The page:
Review Of "The Unity Of Music And Dance In World Cultures" By D. Akombo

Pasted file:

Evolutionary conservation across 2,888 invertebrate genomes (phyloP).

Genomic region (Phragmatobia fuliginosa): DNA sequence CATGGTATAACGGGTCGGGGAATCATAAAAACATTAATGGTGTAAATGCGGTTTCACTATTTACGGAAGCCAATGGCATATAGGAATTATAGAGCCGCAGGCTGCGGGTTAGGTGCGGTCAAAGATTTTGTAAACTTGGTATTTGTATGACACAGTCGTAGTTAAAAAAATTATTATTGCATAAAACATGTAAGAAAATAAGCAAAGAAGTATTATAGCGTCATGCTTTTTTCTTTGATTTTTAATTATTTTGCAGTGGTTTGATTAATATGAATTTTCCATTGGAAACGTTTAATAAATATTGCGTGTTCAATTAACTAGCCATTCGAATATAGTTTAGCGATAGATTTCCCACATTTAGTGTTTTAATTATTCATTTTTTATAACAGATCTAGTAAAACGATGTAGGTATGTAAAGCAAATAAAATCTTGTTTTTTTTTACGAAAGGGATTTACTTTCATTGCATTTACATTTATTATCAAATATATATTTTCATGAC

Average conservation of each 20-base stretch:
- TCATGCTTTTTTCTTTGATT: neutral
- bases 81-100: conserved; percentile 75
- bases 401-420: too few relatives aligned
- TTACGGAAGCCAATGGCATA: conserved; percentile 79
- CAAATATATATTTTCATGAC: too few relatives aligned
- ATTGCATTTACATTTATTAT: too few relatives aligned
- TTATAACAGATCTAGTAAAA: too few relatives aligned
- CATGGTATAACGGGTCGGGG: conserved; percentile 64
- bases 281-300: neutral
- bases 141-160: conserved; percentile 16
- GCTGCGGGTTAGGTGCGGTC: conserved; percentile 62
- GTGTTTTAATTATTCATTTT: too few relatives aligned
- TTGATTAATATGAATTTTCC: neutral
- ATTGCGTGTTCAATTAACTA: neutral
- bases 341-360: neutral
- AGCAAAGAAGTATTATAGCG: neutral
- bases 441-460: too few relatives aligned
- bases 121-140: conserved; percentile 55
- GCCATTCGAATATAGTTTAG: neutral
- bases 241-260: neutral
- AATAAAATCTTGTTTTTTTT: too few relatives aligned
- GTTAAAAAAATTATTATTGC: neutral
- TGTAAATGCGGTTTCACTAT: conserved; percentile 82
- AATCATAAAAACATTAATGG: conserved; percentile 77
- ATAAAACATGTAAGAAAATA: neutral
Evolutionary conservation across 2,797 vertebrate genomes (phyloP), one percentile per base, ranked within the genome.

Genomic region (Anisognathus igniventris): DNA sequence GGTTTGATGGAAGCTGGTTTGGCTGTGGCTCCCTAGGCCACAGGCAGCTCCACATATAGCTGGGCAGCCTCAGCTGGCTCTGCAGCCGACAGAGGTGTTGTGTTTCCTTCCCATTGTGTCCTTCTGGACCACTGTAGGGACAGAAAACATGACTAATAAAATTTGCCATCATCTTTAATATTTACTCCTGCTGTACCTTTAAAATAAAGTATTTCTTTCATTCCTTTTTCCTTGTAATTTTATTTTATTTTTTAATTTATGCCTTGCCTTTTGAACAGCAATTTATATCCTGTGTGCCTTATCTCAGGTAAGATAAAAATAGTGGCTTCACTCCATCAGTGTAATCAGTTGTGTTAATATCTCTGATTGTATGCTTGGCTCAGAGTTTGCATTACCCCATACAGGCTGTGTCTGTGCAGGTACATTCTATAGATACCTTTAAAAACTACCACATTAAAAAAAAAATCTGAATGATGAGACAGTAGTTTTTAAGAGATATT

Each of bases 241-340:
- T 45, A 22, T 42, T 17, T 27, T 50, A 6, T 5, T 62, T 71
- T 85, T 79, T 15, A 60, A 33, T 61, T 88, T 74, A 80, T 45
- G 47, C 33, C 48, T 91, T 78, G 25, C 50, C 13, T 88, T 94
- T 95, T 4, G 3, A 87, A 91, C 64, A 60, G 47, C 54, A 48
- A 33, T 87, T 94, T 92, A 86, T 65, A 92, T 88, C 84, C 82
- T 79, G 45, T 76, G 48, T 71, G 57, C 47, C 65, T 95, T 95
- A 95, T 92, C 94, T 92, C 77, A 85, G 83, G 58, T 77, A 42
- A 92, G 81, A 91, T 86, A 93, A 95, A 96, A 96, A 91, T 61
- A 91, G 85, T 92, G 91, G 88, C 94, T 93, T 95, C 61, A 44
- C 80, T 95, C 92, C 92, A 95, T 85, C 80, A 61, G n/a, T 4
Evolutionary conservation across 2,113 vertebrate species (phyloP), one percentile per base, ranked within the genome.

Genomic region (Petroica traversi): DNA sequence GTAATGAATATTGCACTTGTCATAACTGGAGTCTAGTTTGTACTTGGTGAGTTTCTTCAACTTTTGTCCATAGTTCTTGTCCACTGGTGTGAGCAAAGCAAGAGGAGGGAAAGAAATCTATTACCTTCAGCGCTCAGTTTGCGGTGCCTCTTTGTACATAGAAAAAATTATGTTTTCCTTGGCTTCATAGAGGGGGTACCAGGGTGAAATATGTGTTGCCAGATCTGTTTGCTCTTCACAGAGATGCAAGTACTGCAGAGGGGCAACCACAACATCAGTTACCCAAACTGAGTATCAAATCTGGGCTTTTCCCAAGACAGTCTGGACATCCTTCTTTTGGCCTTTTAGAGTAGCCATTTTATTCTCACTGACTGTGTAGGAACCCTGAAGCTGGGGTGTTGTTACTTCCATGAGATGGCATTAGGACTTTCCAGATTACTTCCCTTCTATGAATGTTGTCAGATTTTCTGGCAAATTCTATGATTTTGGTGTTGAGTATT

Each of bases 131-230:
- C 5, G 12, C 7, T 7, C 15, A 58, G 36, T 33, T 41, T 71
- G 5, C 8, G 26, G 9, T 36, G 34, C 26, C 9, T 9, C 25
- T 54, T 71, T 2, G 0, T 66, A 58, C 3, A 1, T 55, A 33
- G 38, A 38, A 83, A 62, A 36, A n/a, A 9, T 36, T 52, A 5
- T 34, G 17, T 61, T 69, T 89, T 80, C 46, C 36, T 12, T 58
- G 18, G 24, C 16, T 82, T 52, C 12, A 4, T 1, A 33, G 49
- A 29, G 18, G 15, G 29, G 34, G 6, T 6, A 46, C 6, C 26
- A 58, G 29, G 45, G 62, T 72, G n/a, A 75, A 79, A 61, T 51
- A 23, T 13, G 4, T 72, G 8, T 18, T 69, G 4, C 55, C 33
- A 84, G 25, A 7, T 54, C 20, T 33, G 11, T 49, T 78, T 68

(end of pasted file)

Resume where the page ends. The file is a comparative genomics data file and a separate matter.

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Akombo (ethnomusicology and music education, Jackson State Univ.) has written previously on African music, music education, music therapy, and music and medicine. Oriented around what the author believes to be the complementary and interlocking relationship between music and dance, the present book provides an overview, not an in-depth investigation. Using too-brief and sometimes reductive examples from 38 different cultural contexts, Akombo outlines various ways music and dance can coexist. These examples include historical and contemporary practices from Africa, the Americas, Asia, Europe, and the South Pacific. Some discussions, e.g., those of specific music and dance traditions in various African cultures, provide sufficient detail; readers can easily discover how to delve further. Others, of Afghan traditions for example, lack of specificity, which leads to generalizations that do not serve the author’s intent. Overall, the information regarding music and cultural context is more consistent and useful than that concerning dance. Each chapter includes bibliographic references. This book could be a supplemental resource for students new to world music. Summing Up: Optional. Lower-division undergraduates.


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